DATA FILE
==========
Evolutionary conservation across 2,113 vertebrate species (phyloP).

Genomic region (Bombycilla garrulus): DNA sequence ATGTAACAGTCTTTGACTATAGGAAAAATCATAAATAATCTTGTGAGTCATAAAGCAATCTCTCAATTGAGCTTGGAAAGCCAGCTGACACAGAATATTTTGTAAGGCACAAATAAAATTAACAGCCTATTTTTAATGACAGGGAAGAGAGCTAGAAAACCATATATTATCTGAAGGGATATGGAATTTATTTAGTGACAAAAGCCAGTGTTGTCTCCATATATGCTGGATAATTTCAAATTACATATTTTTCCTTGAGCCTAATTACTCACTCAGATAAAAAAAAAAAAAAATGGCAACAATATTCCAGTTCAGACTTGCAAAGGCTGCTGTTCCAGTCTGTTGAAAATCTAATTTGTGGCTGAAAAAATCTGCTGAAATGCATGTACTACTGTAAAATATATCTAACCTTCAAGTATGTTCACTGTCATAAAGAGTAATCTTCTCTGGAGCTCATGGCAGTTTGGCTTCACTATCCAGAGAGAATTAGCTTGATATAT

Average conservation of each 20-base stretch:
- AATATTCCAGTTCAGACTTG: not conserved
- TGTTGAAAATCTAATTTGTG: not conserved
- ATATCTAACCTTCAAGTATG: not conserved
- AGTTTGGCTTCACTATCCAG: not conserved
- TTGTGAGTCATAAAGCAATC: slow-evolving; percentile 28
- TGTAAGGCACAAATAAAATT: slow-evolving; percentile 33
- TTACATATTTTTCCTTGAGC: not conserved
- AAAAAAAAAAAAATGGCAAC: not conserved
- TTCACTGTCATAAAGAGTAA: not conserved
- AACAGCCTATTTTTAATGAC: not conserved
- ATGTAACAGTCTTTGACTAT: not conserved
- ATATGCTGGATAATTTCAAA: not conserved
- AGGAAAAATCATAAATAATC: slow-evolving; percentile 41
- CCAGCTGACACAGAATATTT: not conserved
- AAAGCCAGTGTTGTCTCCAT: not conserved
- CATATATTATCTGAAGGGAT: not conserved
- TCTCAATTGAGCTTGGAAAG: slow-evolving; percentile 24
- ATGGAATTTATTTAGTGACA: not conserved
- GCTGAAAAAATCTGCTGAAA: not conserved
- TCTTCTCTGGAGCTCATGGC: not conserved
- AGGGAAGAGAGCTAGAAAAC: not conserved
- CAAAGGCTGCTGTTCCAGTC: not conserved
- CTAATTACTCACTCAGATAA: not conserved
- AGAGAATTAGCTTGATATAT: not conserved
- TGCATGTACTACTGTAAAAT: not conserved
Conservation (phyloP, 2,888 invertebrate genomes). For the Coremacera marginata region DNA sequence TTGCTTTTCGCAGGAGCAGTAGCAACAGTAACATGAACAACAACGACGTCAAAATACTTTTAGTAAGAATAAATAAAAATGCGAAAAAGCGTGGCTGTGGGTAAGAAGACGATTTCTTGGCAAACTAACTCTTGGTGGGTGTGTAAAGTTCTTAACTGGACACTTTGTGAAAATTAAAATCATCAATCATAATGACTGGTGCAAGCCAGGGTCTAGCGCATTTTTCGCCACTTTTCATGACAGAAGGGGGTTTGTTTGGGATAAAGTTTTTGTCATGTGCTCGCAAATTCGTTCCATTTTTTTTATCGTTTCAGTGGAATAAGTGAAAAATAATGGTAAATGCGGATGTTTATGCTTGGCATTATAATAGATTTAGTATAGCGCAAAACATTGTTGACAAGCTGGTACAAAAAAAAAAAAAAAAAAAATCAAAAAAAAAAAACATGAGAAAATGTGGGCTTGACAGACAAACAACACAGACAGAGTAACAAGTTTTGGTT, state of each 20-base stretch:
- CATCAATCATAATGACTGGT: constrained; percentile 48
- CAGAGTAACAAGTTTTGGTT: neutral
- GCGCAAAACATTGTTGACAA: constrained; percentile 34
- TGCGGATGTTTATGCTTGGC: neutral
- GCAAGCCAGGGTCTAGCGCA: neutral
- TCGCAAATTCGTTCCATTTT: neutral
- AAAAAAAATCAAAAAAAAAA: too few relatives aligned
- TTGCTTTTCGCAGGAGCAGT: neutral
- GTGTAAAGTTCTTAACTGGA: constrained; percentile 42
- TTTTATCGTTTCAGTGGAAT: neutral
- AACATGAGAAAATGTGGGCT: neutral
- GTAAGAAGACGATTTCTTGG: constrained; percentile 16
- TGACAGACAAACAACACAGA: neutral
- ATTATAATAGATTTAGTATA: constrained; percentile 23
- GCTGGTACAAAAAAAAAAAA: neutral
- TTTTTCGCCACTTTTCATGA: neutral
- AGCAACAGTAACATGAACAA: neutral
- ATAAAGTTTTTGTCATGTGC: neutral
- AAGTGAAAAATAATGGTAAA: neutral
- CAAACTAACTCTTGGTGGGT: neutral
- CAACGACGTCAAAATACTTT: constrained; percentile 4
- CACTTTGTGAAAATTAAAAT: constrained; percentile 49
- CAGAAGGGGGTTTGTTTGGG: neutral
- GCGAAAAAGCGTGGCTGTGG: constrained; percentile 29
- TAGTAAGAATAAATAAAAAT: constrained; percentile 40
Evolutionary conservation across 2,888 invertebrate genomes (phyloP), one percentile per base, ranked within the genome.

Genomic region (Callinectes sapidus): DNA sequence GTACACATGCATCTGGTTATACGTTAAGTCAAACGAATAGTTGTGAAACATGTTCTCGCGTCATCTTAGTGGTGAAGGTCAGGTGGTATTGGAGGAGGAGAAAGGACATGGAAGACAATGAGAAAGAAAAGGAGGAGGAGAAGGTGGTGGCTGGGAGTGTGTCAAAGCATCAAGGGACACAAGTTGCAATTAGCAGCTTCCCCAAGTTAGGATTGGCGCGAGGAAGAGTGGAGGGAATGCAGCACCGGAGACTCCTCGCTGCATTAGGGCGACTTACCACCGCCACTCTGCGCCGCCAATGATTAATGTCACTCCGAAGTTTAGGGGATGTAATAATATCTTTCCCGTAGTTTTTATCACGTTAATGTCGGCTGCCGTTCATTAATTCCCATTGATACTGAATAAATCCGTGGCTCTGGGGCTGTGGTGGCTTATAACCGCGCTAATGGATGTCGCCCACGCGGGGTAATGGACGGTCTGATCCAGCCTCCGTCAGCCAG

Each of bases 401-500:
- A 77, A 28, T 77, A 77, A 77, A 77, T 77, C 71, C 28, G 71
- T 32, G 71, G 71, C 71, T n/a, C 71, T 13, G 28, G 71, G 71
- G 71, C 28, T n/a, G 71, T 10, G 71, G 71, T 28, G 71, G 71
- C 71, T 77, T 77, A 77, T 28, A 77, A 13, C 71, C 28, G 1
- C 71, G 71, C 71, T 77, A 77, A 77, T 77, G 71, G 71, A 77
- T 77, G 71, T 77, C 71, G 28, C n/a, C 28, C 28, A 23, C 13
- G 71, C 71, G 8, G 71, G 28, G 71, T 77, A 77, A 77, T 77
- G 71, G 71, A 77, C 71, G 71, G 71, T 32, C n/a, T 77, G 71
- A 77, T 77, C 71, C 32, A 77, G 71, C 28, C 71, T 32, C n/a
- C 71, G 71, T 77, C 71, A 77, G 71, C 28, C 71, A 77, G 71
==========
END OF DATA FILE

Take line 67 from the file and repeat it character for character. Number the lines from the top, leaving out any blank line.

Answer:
- C 71, G 71, T 77, C 71, A 77, G 71, C 28, C 71, A 77, G 71